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After the American Revolution, many among the middle and upper classes convinced themselves that decadence would soon destroy their fledgling republic. One primary symptom of the impending decay: sullenness and insubordination among their formerly deferential servants. This surliness, it seems, resulted from an excess of democracy -- from a damaging individualism that had replaced wartime self-sacrifice.
Now, after what he calls the "second American Revolution" of the 1960s, Yale law Professor Stephen L. Carter has joined that venerable tradition of complaining about the help. In his new book, Civility, Carter takes to task gas station attendants who neglect to check the oil, pesky clerks "who will not address customers as Sir or Ma'am," teenage fast-food employees who get his order wrong and, of course, boys "wearing droopy pants." And that's just the first chapter. In the bad attitudes of America's service employees, politicians and urbanites, Carter has uncovered an "incivility crisis" that threatens to rend our social fabric. While he's aware that his complaints sound suspiciously like those expressed by worried elites throughout history, he maintains that "this time, we might be right." Selfishness and impertinence, he writes, have led Americans down a destructive path. Luckily for us, Carter promises that his own brand of self-sacrificing Christian morality will set things right once again.
Carter's goal -- "a society in which we act with, rather than talk about, genuine respect for others" -- seems innocuous enough. Accepting his premise about rudeness, though, can be another matter. As someone who lives in what many people consider to be the rudest city in America (yes, I'm talking about New York), I'm constantly surprised not at my fellow urbanites' rudeness but at their, well, civility. Contrary to Carter's assertions, people do still give up their subway seats for the elderly, they still hold the door for each other and they almost always say thanks when someone else does it for them. Maybe Carter's neighbors in the middle-class suburb of Cheshire, Conn., aren't quite so polite.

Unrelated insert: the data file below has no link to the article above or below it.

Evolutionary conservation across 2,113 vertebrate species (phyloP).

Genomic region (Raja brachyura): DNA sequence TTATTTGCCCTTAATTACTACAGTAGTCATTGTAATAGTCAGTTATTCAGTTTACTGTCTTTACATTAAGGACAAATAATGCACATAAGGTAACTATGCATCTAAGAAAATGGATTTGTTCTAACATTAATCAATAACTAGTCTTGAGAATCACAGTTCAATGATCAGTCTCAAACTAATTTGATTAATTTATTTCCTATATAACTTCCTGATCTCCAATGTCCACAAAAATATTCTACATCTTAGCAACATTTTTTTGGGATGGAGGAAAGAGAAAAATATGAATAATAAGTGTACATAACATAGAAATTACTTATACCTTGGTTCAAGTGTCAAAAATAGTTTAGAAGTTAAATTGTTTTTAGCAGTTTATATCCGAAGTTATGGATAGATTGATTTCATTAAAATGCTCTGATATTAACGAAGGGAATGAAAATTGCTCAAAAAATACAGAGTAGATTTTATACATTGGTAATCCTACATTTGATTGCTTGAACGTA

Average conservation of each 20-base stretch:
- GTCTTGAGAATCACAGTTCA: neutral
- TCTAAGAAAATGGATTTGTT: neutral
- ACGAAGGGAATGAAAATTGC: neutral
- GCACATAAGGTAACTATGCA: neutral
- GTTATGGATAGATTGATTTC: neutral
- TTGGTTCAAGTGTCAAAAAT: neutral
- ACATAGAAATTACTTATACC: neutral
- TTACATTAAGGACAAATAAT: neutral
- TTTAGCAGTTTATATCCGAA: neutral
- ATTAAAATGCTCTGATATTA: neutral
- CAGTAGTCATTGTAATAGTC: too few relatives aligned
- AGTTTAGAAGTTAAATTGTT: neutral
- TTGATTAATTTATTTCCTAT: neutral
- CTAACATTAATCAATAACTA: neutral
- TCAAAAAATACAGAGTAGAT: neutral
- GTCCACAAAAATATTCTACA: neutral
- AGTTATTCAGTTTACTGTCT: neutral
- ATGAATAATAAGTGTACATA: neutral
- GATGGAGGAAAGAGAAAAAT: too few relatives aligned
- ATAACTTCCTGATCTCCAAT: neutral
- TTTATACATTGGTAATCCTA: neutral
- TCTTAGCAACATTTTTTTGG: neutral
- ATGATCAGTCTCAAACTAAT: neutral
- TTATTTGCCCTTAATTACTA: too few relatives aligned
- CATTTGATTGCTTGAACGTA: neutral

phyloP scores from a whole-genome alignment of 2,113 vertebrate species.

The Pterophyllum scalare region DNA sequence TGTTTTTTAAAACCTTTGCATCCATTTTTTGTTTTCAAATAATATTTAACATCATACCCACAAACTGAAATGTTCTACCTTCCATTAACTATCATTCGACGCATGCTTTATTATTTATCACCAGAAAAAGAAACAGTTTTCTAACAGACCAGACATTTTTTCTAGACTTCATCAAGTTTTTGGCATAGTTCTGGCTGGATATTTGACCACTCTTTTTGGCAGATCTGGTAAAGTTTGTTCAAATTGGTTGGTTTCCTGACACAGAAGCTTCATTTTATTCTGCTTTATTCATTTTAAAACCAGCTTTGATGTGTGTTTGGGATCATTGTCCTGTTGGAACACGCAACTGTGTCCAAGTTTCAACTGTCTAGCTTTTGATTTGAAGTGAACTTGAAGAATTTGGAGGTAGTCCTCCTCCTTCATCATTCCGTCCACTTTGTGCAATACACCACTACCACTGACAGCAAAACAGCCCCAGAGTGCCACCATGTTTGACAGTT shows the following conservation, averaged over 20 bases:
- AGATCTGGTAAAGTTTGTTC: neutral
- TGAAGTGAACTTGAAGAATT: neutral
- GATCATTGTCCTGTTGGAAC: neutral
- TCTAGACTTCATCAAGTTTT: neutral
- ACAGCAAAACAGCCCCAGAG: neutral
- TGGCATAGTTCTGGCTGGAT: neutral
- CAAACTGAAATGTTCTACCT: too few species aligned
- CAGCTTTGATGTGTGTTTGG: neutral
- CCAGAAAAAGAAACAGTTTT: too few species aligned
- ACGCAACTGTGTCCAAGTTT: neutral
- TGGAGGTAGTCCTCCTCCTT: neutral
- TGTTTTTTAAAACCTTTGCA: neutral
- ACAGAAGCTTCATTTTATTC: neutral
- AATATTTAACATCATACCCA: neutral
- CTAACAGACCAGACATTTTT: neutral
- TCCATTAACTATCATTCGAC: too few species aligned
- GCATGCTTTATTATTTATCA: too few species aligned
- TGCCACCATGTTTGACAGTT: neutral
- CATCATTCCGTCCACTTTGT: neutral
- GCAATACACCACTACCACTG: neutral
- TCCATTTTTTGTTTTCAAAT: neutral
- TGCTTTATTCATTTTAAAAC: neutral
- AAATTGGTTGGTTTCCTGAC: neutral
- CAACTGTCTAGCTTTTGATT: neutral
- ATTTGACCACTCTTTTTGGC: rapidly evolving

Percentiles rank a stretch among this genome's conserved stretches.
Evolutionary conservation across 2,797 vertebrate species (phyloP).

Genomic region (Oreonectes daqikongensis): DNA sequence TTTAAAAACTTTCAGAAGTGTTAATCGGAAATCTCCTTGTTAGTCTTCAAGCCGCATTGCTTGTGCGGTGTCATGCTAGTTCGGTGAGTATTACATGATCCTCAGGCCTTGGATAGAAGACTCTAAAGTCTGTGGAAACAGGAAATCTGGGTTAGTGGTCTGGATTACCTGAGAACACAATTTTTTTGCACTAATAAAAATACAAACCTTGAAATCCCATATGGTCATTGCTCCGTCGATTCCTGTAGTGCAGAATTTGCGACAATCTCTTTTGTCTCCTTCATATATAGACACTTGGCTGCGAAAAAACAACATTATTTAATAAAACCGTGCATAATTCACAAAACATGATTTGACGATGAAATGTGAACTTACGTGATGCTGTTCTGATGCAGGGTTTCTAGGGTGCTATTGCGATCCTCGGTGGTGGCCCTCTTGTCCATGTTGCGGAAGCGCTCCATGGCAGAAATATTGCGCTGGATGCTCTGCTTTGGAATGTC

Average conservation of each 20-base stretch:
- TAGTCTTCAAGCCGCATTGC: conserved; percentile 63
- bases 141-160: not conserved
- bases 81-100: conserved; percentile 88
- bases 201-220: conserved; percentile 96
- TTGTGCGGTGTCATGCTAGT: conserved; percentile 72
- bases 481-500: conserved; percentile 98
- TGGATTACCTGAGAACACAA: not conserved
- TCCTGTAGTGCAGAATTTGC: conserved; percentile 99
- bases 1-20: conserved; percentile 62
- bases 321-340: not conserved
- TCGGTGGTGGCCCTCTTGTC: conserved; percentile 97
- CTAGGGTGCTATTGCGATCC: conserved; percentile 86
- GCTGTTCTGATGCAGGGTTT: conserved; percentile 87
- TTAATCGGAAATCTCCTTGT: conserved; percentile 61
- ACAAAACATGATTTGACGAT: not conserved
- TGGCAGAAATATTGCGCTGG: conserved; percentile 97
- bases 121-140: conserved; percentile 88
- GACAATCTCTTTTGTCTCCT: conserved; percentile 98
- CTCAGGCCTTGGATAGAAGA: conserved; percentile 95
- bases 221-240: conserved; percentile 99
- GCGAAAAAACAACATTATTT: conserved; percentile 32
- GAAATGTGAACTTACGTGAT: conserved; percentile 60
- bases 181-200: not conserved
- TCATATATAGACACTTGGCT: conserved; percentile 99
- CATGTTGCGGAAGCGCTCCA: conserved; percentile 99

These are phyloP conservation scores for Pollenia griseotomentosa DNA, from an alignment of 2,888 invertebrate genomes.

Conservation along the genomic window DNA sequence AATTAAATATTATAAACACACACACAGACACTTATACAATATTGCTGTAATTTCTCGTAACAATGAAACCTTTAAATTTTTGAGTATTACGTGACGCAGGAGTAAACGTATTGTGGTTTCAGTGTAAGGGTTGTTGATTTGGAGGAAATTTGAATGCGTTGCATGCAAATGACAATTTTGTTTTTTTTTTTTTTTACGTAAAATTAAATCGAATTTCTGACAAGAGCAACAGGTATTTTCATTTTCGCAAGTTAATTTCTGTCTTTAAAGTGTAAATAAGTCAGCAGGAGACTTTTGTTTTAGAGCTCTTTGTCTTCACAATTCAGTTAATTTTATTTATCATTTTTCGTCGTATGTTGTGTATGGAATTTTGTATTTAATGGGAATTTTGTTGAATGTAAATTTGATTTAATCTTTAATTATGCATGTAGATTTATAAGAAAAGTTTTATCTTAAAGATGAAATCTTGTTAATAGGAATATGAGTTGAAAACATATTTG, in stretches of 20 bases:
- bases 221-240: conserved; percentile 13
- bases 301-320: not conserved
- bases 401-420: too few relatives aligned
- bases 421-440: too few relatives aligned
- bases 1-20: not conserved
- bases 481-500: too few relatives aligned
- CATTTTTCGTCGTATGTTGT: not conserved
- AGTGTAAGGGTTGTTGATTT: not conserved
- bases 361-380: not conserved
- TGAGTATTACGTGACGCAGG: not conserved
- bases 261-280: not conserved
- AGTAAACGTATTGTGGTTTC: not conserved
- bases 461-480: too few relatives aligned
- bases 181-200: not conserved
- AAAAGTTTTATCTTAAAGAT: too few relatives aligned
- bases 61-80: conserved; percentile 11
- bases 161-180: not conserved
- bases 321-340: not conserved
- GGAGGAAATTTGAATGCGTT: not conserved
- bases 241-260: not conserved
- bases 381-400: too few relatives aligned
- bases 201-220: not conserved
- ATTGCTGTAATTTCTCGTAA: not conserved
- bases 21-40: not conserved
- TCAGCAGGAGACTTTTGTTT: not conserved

Civility crisis or not, though, who can argue with Carter's argument that people should be nicer to each other? Nobody -- and that's precisely why his book is so disingenuous. Carter claims that the "good character," morality and manners he seeks to revive constitute "pre-political" standards of behavior, yet many of his proposals for restoring civility are explicitly political. "The state must not interfere with the family's effort to create a coherent moral universe for its children," he says. And: "Civility discourages the use of legislation rather than conversation to settle disputes."
More often, though, the political messages in Carter's book are covert. In establishing his "crisis of incivility," he appeals to a universal "we," a "we" obsessed with the rudeness of "our" fellow citizens, confused about how to relate to others and desperately searching for answers. "A big part of our incivility crisis stems from the sad fact that we do not know each other or even want to try," he writes, sorrowfully, "and, not knowing each other, we seem to think that how we treat each other does not matter." Presumably, this "we" is meant to refer to an undifferentiated national "us." But you can't help but be suspicious that the "we" is a bit more specific -- say, middle-class, educated, Christian suburbanites like Carter. "We" probably doesn't include the loud-talking, droopy-pants-wearing, fast-food-selling teenagers who serve as Carter's icons of lower-class bad taste. You're left wondering if Carter, when confronted with such teens, manages to abide by his own first rule of civility: "Our duty to be civil toward others does not depend on whether we like them or not." -- Salon